Exploring The Planets

Exploring The Planets

The planets of the Solar System are, on the whole, bright and easily observed, compared to fainter deep-space objects. This also means that they are easier to photograph because exposures are very short so you don't need a tracking mount or a super-sensitive camera. Let's take a quick tour of the planets of the Solar System with images taken by RAG members!


Mercury is the closest planet to the sun, it is a bare, airless and rocky world. Because it lies between the Earth and the Sun, it shows pronounced phases, like the Moon. The main challenge for photographing Mercury is that it never gets far from the sun although sometimes it can be seen low above the horizon just before dawn, or after sunset. Mercury passes across the face of the Sun (a 'solar transit') on average every six or seven years, but the mechanics of its orbit means that such transits usually happen in pairs a couple of years apart, followed by a longer gap before the next one. The most recent transits were in 2016 (when the picture below was taken) and 2019.


The next planet is Venus, its dense atmosphere of carbon dioxide causes a runaway greenhouse effect that means its surface is hot enough to melt lead.  These temperatures combined with clouds of sulphuric acid mean visiting space probes can only survive for a short time. Images taken in ultra-violet light  show these clouds in a striking planet-wide V-shape. Despite being Earth's closest neighbour these challenges mean it is far less visited than Mars. Venus also transits the sun, but much more rarely, and like Mercury it shows phases, but it does move further away from the sun and so is easier to observe - often being the brightest 'star' in the sky.

Lunar Eclipse


We are all familiar with our home planet, but naturally it's not possible to take the sort of images of Earth that orbiting spacecraft can get. The photo below shows one way to cheat - it shows part of the Earth's shadow on the moon during a Lunar eclipse.


Mars is the next planet, and the best explored of solar system bodies after the Moon. It appears as a bright orange 'star' - its blood red colour giving it a historical association with war. The timing of its orbit mean that it comes closest to the Earth roughly every eighteen months, with the distance of closest approach varying so sometimes its disc appears as large as Jupiter's. Like the Earth, Mars has distinct seasons with polar caps of water and carbon dioxide ice. Though its atmosphere of carbon dioxide is very thin, it can still whip up planet-wide dust storms that can hide most of the details visible under better conditions.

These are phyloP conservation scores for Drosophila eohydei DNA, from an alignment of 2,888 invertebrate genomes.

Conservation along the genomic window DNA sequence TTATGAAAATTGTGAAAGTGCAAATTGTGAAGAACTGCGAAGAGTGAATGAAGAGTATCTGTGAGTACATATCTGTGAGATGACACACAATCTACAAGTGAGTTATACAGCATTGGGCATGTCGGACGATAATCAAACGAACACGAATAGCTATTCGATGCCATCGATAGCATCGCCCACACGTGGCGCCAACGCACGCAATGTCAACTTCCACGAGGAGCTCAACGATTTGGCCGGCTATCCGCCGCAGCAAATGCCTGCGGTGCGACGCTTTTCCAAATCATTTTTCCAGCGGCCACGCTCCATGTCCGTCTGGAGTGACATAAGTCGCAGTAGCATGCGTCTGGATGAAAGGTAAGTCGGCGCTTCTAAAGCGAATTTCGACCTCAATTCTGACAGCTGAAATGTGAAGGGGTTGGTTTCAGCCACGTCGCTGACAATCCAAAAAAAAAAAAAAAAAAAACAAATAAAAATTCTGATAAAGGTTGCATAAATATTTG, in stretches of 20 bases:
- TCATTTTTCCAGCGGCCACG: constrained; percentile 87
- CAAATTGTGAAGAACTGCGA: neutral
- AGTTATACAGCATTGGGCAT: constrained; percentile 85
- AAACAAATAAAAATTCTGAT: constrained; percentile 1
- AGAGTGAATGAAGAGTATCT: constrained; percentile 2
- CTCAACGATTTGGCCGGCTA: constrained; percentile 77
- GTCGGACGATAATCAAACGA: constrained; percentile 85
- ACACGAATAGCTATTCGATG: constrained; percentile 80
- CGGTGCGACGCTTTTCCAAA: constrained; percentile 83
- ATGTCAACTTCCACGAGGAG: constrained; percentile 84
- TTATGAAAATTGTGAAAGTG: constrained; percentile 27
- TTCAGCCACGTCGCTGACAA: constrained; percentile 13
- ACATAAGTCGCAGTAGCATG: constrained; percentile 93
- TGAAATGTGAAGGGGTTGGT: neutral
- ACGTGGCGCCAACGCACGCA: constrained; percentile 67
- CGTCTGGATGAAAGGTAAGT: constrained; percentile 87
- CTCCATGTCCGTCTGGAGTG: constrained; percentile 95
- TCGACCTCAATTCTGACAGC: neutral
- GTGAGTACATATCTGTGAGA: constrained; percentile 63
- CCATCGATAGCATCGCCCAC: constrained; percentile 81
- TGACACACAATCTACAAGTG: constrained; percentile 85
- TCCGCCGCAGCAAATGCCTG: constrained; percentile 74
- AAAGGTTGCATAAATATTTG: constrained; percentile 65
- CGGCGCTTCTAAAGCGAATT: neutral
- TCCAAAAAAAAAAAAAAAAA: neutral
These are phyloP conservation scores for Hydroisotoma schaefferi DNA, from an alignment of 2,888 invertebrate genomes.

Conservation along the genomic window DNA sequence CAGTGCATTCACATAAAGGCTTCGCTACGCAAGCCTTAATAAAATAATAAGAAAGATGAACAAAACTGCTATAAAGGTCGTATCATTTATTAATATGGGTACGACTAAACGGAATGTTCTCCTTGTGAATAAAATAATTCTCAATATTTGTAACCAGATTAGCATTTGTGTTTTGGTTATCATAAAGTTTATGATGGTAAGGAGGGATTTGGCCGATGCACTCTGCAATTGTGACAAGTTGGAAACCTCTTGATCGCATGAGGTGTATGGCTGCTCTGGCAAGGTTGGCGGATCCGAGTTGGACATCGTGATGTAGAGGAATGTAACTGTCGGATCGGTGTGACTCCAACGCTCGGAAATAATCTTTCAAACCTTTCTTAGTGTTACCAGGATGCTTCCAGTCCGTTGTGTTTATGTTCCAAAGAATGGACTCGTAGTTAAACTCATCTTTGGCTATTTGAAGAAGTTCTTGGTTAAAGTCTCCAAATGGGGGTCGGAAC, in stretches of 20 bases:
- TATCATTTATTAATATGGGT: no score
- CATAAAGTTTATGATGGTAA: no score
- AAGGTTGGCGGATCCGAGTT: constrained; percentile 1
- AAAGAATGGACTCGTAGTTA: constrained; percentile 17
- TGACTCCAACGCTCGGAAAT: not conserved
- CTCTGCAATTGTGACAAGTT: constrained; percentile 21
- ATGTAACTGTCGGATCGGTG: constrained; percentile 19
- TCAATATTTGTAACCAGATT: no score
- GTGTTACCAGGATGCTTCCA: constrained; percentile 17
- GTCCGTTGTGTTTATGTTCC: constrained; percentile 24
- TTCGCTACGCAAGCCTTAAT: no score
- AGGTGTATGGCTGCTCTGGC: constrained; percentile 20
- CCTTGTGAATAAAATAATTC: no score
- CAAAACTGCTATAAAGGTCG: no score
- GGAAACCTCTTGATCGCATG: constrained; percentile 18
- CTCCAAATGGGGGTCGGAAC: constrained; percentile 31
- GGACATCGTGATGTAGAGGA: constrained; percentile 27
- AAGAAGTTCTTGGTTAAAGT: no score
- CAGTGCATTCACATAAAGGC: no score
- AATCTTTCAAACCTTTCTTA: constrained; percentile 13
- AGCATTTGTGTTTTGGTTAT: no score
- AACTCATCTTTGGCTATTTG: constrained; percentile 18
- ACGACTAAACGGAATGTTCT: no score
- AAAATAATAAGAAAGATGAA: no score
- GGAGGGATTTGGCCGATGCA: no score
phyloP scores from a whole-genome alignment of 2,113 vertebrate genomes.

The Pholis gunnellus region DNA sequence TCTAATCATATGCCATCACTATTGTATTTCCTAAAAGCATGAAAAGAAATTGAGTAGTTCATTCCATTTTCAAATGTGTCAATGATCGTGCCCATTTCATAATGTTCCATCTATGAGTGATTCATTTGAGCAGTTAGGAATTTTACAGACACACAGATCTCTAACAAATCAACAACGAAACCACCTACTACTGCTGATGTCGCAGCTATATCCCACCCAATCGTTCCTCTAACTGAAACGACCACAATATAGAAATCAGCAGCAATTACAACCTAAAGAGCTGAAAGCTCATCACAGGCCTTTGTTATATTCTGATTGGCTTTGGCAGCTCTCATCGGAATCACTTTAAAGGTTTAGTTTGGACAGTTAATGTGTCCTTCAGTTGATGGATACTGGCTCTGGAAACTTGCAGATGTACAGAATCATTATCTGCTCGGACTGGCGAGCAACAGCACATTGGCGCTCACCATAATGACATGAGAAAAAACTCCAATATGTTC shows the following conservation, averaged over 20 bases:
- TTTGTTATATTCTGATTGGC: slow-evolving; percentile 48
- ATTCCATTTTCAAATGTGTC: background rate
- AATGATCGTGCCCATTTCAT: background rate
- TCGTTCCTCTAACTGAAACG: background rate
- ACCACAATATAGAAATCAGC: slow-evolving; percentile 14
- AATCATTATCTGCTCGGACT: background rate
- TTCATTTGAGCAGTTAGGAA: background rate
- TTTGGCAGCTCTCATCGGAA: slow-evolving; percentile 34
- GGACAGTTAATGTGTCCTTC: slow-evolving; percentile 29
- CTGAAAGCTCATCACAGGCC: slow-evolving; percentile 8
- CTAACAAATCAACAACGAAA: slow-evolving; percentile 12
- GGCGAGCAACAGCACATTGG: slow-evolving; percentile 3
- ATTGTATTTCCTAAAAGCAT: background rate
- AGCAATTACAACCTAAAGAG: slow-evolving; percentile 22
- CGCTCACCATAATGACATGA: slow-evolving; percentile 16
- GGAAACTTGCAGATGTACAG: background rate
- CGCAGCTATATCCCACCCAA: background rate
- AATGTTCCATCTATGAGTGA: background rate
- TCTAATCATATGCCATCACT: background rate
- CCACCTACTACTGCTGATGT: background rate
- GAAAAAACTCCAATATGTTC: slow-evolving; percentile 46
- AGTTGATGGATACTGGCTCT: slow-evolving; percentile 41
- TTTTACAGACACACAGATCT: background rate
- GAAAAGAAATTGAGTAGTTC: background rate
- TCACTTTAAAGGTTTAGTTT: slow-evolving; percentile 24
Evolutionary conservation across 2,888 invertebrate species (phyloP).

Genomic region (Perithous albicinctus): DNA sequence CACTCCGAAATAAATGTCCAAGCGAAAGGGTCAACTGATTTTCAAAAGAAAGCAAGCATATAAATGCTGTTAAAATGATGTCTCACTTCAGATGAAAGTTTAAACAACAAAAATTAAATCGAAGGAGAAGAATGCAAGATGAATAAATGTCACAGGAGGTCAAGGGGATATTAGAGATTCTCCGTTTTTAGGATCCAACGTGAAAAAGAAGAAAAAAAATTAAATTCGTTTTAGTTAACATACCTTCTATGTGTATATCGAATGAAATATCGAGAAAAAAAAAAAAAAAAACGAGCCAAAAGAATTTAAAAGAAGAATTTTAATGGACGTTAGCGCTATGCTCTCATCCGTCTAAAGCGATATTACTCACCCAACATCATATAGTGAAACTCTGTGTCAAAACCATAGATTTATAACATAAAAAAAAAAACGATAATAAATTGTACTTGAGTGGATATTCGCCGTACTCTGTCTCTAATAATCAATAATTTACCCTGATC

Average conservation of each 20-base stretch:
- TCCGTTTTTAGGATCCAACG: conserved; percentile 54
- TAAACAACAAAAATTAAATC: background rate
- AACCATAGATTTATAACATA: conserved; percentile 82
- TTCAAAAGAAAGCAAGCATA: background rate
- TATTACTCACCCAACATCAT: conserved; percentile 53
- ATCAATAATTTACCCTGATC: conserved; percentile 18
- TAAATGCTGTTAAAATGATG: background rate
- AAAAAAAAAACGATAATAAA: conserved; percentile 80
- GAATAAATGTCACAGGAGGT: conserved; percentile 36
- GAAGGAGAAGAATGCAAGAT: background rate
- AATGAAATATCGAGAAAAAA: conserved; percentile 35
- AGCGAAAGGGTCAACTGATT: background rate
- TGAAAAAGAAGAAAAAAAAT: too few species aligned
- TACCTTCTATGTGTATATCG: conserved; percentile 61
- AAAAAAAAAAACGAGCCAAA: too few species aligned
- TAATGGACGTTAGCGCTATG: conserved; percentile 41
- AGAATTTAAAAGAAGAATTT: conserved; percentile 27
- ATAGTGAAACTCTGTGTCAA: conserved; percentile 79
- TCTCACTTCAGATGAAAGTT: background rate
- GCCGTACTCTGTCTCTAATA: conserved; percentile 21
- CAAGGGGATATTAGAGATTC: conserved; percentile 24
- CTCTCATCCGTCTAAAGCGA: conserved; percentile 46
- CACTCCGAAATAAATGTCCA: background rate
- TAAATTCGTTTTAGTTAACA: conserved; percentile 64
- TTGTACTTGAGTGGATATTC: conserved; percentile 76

Further out and beyond the asteroid belt lies Jupiter. This gas-giant planet is mostly hydrogen, and is a great subject for photography as its appearance is constantly changing. It rotates in just seven hours so storms and other features pass rapidly across its disc and its four Galilean moons, Io, Europa, Ganymede and Callisto are easily seen in their constant dance around the planet. The image below shows its characteristic pattern of bands, the famous Red Spot - a storm bigger than the earth - and also its closest moon Io at top right, casting its shadow on the planet below.


Saturn is a remarkable and unforgettable sight. Another gas giant, but slightly smaller than Jupiter, its banded rings tilt towards and away from us as it slowly orbits the sun going from wide open to almost invisible every fifteen years. The bands on Saturn's disc are less marked, but still visible. Occasionally small white storms can be seen, and hints of a strange dark, hexagonal storm that appears to be permanently fixed at its north pole are captured.

Uranus and its four brightest moons


Rather smaller than Jupiter and Saturn, Uranus is an 'ice giant' composed largely of frozen gases mostly methane and ammonia, rather than hydrogen. It has a pale blue-green colour, and it is rare to be able to capture any markings on its surface. Oddly it's axis of rotation is tilted so that it appears to 'roll' along its orbit. It has several fairly bright moons that can be imaged by taking longer than usual exposures that cause the planet itself to 'blow out'.



Since Pluto was demoted to the status of a 'minor planet', Neptune is the most distant planet from the sun. Like Uranus, it is an ice giant with very little detail visible in most photographs, and only slightly larger. Its atmosphere has a distinct blue colour, partly caused by methane in its atmosphere. In some photos pale clouds can be seen streaking across the blue. Longer exposures reveal its brightest moon, Triton. After the Earth's Moon, Triton is the largest moon compared to its planet in the solar system.

If you would like to learn more about photographing the planets see our introduction to The Basics of Planetary Imaging